Cleric – Retrocausal

    Does no-one care about End Of Year Lists anymore? [shakes fist angrily]

    Releasing an album like Retrocausal (Web Of Mimicry) in mid-December almost seems designed to antagonise self-righteous reviewers who freak out about making their lists as accurate as they can – but speaking as one, it’s easy to forgive Cleric when their slap comes in the form of an album this good.  

    Most reviews and features on Cleric compare them to Mr. Bungle and Secret Chiefs 3, with occasional references to DEP and John Zorn, and though these are pretty good reference points to start with, Cleric are very clearly doing their own thing. The core sound here, if there really is one, is hyper-technical aggressive Metal of the kind that seems to pass for Hardcore these days, but so thoroughly saturated with such a wide range of other influences that it seems to change its shape every second. In itself, this isn’t particularly unusual these days, but Cleric has succeeded in transcending mere musical salad and creating music which shifts its tone and emotional quality as often as it changes its riffs. Retrocausal’s nine lengthy and expansive tracks move from grandiose, to hysterical to something approximating mellow constantly, frequently within a single movement.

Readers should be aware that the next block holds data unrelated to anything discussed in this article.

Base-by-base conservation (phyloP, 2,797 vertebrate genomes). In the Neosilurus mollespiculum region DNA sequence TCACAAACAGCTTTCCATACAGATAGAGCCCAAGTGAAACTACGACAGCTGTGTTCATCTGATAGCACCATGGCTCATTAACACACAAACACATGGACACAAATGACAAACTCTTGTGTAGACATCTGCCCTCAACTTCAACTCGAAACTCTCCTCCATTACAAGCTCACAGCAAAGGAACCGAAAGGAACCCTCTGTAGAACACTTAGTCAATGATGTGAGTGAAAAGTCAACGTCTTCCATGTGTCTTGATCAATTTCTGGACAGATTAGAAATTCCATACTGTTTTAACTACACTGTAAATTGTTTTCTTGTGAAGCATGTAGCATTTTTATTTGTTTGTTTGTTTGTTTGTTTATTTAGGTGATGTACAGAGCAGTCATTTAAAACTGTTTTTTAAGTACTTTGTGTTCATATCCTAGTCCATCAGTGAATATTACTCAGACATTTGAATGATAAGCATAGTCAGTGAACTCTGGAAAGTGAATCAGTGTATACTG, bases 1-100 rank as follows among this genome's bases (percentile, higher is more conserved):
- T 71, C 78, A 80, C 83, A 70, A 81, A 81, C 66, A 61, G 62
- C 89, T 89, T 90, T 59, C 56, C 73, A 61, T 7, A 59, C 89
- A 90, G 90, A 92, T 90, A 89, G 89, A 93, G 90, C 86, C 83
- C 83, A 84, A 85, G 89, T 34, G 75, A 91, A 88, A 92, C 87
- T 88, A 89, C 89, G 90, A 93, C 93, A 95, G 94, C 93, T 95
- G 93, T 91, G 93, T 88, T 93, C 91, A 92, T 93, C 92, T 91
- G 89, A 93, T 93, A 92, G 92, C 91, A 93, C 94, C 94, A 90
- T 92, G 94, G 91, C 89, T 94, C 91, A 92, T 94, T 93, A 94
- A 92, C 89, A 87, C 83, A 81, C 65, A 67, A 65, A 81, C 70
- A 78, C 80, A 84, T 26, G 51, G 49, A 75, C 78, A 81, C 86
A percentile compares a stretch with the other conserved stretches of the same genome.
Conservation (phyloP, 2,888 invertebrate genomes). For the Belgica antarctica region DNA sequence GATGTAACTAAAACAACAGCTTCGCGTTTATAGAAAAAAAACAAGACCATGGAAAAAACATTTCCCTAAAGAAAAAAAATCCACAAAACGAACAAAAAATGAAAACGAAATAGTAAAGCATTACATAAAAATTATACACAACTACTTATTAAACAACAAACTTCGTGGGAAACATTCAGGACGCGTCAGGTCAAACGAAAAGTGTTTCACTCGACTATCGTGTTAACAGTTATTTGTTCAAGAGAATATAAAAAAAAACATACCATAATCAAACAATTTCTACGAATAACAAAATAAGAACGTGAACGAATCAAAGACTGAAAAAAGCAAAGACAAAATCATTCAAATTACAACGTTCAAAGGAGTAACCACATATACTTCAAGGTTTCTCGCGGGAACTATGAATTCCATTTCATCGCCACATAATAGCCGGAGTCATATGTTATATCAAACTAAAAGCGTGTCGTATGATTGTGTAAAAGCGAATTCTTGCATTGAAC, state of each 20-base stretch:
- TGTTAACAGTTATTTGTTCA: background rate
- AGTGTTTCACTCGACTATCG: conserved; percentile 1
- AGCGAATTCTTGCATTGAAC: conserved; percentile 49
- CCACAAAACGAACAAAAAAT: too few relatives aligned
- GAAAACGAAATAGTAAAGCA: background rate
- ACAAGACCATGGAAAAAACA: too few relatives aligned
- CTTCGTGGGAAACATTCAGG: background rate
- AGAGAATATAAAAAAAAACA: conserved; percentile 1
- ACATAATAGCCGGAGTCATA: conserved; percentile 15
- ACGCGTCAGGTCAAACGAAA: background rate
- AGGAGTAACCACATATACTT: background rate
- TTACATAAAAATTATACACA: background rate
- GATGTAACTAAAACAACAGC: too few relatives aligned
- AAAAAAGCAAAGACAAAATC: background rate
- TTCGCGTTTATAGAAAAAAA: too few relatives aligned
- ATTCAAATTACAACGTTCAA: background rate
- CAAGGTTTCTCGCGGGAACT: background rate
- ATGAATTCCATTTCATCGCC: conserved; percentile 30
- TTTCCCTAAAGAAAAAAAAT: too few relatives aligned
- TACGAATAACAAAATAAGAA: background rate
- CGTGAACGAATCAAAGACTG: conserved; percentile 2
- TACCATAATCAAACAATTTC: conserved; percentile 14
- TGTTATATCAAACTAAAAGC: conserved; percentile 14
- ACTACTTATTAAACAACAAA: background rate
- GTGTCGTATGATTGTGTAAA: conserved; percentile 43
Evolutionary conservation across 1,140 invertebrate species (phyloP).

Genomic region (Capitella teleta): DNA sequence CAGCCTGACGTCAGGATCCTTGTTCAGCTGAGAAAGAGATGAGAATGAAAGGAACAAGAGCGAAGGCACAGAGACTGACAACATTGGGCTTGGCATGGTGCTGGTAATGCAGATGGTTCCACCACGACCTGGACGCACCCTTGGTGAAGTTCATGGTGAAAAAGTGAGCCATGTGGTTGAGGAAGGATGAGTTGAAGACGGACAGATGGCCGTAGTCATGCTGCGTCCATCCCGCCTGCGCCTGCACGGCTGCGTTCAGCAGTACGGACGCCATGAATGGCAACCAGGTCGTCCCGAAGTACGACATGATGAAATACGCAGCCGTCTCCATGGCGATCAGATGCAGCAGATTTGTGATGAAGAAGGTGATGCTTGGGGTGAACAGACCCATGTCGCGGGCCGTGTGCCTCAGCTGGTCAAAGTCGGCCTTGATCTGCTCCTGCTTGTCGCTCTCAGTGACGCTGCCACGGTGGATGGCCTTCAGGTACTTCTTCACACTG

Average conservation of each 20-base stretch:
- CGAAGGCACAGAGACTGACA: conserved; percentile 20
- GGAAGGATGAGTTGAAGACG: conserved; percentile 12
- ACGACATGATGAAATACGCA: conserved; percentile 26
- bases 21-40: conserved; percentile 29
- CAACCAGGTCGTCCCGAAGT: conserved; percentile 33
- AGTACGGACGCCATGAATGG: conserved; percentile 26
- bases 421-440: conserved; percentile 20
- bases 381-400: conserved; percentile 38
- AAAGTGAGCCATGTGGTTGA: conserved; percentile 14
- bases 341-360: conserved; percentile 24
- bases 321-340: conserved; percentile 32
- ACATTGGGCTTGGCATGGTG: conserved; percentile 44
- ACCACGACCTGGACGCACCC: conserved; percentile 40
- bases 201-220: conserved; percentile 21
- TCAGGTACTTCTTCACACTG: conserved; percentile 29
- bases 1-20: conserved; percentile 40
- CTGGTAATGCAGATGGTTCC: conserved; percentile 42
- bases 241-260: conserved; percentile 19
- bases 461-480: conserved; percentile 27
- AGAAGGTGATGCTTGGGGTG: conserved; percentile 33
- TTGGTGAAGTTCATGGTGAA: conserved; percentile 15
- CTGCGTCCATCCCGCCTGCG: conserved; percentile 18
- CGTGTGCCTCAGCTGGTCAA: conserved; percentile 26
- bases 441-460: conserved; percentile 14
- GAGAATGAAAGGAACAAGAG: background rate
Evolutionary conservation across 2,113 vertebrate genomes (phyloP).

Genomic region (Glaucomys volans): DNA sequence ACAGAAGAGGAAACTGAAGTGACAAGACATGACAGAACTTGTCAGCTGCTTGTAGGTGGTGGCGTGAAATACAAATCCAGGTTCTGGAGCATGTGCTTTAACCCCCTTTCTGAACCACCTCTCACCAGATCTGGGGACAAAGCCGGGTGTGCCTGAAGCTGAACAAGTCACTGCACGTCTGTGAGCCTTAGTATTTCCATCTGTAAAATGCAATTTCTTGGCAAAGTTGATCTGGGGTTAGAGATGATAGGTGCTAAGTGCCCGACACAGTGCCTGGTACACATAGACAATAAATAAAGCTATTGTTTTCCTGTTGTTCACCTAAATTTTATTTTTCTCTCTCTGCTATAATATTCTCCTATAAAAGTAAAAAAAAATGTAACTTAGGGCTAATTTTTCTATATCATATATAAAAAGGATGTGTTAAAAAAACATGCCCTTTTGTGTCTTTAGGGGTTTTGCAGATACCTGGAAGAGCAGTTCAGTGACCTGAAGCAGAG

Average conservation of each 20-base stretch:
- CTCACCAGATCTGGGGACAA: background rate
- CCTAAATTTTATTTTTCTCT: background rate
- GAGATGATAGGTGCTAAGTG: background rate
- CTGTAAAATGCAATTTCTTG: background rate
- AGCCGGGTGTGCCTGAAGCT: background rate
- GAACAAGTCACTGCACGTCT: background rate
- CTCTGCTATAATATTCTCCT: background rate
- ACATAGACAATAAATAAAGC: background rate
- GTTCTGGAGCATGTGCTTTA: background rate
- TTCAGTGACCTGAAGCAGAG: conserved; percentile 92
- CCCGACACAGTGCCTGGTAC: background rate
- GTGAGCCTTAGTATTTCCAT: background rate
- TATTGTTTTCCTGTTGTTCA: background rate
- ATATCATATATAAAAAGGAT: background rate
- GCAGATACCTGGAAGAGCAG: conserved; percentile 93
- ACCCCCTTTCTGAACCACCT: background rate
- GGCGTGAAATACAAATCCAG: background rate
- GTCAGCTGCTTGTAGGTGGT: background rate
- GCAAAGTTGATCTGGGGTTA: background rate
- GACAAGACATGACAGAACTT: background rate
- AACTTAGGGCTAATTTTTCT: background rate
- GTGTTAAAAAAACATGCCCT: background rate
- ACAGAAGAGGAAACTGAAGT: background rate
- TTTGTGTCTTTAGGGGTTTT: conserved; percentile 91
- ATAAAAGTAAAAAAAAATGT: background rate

That the musicianship on Retrocausal is stellar is no surprise – John Zorn tends not to record guest appearances for Venom albums, THOUGH HE ABSOLUTELY SHOULD – but once the sheer trauma of excess has worn off you may find yourself taken aback by how musically captivating and fluid it is. In an age where hyper-technicality by itself no longer impresses, Cleric have welded their virtuosity to a style of songwriting which is both alien and oddly catchy – there’s nothing as crude as a verse or chorus here, but nevertheless, they feel like SONGS, with their own character and direction.

    It seems fair to assume that Cleric are a band more concerned with musical accomplishment and the respect of their peers than whatever “success” looks like in such a niche field, but Retrocausal deserved to be sitting high in a lot 2017 End Of Year lists, and if there’s any justice it will be picked up in the new year by people who weren’t quick enough to catch them. Hopefully, this is a start.





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